We camp at Snake River,
ice crusted on the Tetons,
canoe, peak of our tent.
Fire out, we wait, in darkness,
newly together, for the thaw,
you hoping I make it come --
I believing your heat
provides necessary melt.
It's a ways, winding, to the end.
At dusk, I call you my moist savior,
worship at your knees,
beg you to bend, absolve me.
All night you try.
We are both half right --
only predicted a beginning,
canoe dropped in swift current
swirling along, hopeful journey
down to Jackson Lake,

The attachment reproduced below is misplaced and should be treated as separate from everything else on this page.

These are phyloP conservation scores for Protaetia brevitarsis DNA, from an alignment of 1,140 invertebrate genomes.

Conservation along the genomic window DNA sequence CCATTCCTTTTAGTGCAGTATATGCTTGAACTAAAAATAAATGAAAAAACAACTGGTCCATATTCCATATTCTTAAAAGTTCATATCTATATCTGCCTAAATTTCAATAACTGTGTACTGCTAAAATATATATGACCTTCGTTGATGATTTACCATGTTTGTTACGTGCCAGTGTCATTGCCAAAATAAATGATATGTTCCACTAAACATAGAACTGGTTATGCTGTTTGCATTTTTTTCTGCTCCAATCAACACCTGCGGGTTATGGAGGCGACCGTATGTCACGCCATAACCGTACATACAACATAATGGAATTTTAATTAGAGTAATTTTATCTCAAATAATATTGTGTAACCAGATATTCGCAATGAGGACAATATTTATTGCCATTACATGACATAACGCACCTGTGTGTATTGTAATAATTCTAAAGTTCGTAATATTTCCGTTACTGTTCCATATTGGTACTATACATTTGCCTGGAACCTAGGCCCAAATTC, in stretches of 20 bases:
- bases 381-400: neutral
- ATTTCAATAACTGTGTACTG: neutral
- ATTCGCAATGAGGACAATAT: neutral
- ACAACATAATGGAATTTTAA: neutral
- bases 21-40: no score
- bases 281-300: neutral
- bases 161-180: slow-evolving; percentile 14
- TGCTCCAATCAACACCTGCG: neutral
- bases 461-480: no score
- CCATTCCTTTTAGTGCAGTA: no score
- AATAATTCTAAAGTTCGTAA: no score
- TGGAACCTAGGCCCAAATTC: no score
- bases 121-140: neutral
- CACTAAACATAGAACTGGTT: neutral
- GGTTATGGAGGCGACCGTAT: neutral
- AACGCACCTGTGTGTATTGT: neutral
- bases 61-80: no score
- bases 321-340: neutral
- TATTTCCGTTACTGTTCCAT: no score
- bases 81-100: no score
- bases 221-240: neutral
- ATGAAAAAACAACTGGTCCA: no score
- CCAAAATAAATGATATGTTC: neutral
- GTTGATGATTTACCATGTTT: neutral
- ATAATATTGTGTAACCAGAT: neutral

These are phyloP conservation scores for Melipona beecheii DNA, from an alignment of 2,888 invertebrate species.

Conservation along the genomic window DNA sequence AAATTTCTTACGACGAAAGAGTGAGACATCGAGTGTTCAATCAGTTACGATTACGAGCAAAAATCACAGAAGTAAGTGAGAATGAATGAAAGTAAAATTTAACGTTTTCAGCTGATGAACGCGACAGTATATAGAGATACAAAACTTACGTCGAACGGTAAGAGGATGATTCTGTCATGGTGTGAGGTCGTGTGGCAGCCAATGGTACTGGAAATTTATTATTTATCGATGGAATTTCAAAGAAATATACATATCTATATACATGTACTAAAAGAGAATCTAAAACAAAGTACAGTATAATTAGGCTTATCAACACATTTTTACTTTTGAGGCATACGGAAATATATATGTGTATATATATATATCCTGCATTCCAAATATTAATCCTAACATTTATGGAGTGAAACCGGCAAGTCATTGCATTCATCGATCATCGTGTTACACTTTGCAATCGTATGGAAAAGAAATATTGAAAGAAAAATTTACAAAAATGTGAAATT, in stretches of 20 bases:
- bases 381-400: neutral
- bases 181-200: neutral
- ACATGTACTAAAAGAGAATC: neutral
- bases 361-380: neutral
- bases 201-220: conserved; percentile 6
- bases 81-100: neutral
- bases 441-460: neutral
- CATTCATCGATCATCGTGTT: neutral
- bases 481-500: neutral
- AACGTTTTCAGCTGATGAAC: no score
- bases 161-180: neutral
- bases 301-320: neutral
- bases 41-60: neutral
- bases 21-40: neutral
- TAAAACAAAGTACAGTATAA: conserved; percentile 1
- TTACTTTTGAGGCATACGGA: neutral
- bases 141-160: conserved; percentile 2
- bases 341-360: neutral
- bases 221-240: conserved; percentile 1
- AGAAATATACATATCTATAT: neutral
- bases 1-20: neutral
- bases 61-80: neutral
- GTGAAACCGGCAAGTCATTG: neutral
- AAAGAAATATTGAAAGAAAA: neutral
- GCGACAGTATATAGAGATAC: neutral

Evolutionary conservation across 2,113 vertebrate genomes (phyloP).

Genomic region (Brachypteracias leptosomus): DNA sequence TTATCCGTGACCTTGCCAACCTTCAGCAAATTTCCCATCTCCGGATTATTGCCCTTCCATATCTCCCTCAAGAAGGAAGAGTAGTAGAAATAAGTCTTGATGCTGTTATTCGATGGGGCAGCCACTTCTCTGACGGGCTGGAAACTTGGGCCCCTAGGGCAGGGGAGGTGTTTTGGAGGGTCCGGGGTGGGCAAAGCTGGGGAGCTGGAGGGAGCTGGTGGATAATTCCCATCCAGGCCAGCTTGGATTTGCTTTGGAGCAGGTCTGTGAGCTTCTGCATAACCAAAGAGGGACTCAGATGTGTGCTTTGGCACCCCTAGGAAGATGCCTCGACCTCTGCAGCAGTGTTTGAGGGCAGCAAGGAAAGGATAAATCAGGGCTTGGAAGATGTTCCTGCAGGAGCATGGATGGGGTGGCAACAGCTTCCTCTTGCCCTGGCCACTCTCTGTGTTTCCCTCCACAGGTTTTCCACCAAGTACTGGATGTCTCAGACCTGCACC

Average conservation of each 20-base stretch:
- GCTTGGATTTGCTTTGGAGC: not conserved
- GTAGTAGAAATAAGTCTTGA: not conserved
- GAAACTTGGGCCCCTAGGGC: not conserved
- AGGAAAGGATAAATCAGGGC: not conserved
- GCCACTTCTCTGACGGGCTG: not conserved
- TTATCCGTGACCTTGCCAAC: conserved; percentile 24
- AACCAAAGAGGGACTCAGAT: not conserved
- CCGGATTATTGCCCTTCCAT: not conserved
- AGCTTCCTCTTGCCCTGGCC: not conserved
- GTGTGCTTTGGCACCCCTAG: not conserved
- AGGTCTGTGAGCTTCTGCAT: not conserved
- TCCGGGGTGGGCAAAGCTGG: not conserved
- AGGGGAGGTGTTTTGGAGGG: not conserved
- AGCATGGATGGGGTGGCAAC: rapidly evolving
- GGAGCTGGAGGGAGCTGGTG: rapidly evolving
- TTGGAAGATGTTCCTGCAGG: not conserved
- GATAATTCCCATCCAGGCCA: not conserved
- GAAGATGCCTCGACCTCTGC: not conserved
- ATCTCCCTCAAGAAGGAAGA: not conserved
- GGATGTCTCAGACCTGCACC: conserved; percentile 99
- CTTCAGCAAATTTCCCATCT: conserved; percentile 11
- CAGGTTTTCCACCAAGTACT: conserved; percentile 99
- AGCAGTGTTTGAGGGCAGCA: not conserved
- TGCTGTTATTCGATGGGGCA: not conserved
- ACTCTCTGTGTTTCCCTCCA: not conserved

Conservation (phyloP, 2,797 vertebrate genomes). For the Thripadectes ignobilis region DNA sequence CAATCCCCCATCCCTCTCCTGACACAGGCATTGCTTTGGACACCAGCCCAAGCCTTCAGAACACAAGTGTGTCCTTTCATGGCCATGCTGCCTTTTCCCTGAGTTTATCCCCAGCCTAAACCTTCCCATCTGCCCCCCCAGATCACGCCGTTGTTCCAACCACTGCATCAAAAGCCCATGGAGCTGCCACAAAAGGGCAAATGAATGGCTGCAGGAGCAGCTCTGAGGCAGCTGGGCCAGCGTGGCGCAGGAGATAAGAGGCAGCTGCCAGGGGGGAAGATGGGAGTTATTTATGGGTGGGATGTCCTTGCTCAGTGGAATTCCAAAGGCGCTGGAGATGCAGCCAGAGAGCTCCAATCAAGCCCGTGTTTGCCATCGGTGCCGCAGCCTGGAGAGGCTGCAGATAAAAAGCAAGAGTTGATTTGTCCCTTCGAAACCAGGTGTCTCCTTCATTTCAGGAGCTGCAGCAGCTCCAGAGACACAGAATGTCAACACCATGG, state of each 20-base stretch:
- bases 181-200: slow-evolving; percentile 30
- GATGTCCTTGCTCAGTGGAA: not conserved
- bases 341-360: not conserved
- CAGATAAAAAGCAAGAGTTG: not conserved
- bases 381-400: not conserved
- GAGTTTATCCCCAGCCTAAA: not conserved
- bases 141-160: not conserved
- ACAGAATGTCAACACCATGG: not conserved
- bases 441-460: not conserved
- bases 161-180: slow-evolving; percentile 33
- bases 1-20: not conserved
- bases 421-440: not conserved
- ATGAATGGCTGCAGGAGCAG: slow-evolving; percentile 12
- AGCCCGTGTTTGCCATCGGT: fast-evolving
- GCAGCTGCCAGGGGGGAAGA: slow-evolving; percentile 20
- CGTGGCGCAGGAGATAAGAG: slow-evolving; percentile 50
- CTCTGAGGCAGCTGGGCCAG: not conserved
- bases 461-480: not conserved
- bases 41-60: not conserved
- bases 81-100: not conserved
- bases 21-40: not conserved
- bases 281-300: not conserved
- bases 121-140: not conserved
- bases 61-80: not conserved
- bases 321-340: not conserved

Clarkston, Pasco, the sea.
We wake to spring snow
heavy as Wyoming saloon dancers,
wet like fresh pain. I stand behind you,
wrap arms like morning glory
around your shoulders, your breasts,
red blanket draping us
against the cold. Rainbow rise groggy
for flies, jays glide gray sky,
take long drinks from the Snake
deep enough for water birthing,
squawk for bread, salvation --
life for their young. We are safe,
together, canoe upright,
old lovers cleansed from mind.
Snow changes to rain, soaks us,
helps bring a new day. We wait,
you pressed back against me,
our shadow moving to moss,
to the river, in mist. Still,
behind you, I drink in all this.